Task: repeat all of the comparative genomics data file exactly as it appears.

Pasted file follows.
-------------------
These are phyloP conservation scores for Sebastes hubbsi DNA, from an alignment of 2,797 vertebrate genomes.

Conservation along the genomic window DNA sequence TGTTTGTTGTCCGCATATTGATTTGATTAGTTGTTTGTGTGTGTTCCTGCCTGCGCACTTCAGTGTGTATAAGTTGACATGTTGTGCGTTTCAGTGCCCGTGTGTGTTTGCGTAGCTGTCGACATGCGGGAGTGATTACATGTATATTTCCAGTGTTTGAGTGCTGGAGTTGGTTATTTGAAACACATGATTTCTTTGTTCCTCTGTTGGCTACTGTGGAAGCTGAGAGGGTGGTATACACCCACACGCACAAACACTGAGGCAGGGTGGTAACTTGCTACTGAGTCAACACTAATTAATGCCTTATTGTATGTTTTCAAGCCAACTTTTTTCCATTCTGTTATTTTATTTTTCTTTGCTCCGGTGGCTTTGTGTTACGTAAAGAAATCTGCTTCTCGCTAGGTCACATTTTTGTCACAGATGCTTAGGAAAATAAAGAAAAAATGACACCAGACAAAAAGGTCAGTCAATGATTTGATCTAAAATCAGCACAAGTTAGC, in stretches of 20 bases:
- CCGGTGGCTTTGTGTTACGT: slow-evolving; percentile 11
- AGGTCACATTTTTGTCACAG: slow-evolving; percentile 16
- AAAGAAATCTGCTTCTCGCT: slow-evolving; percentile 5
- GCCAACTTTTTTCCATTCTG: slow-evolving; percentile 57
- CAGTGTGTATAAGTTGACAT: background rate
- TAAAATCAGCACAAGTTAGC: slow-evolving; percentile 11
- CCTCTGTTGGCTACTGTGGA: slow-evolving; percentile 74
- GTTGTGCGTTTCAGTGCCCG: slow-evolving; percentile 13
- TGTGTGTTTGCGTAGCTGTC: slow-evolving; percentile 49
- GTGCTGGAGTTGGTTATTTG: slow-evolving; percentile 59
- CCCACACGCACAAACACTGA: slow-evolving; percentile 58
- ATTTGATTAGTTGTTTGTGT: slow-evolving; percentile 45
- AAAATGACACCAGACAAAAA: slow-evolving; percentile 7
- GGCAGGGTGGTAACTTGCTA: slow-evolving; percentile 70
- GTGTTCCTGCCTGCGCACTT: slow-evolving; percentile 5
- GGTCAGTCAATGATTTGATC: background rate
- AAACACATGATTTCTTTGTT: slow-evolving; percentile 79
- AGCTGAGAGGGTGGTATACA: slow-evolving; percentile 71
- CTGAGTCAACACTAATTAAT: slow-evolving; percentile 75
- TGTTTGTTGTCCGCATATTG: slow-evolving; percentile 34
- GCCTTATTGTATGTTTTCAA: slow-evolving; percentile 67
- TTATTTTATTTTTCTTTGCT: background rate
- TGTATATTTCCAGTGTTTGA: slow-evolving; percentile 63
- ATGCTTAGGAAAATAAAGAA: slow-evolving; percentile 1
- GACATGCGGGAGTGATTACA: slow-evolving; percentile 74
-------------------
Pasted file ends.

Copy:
These are phyloP conservation scores for Sebastes hubbsi DNA, from an alignment of 2,797 vertebrate genomes.

Conservation along the genomic window DNA sequence TGTTTGTTGTCCGCATATTGATTTGATTAGTTGTTTGTGTGTGTTCCTGCCTGCGCACTTCAGTGTGTATAAGTTGACATGTTGTGCGTTTCAGTGCCCGTGTGTGTTTGCGTAGCTGTCGACATGCGGGAGTGATTACATGTATATTTCCAGTGTTTGAGTGCTGGAGTTGGTTATTTGAAACACATGATTTCTTTGTTCCTCTGTTGGCTACTGTGGAAGCTGAGAGGGTGGTATACACCCACACGCACAAACACTGAGGCAGGGTGGTAACTTGCTACTGAGTCAACACTAATTAATGCCTTATTGTATGTTTTCAAGCCAACTTTTTTCCATTCTGTTATTTTATTTTTCTTTGCTCCGGTGGCTTTGTGTTACGTAAAGAAATCTGCTTCTCGCTAGGTCACATTTTTGTCACAGATGCTTAGGAAAATAAAGAAAAAATGACACCAGACAAAAAGGTCAGTCAATGATTTGATCTAAAATCAGCACAAGTTAGC, in stretches of 20 bases:
- CCGGTGGCTTTGTGTTACGT: slow-evolving; percentile 11
- AGGTCACATTTTTGTCACAG: slow-evolving; percentile 16
- AAAGAAATCTGCTTCTCGCT: slow-evolving; percentile 5
- GCCAACTTTTTTCCATTCTG: slow-evolving; percentile 57
- CAGTGTGTATAAGTTGACAT: background rate
- TAAAATCAGCACAAGTTAGC: slow-evolving; percentile 11
- CCTCTGTTGGCTACTGTGGA: slow-evolving; percentile 74
- GTTGTGCGTTTCAGTGCCCG: slow-evolving; percentile 13
- TGTGTGTTTGCGTAGCTGTC: slow-evolving; percentile 49
- GTGCTGGAGTTGGTTATTTG: slow-evolving; percentile 59
- CCCACACGCACAAACACTGA: slow-evolving; percentile 58
- ATTTGATTAGTTGTTTGTGT: slow-evolving; percentile 45
- AAAATGACACCAGACAAAAA: slow-evolving; percentile 7
- GGCAGGGTGGTAACTTGCTA: slow-evolving; percentile 70
- GTGTTCCTGCCTGCGCACTT: slow-evolving; percentile 5
- GGTCAGTCAATGATTTGATC: background rate
- AAACACATGATTTCTTTGTT: slow-evolving; percentile 79
- AGCTGAGAGGGTGGTATACA: slow-evolving; percentile 71
- CTGAGTCAACACTAATTAAT: slow-evolving; percentile 75
- TGTTTGTTGTCCGCATATTG: slow-evolving; percentile 34
- GCCTTATTGTATGTTTTCAA: slow-evolving; percentile 67
- TTATTTTATTTTTCTTTGCT: background rate
- TGTATATTTCCAGTGTTTGA: slow-evolving; percentile 63
- ATGCTTAGGAAAATAAAGAA: slow-evolving; percentile 1
- GACATGCGGGAGTGATTACA: slow-evolving; percentile 74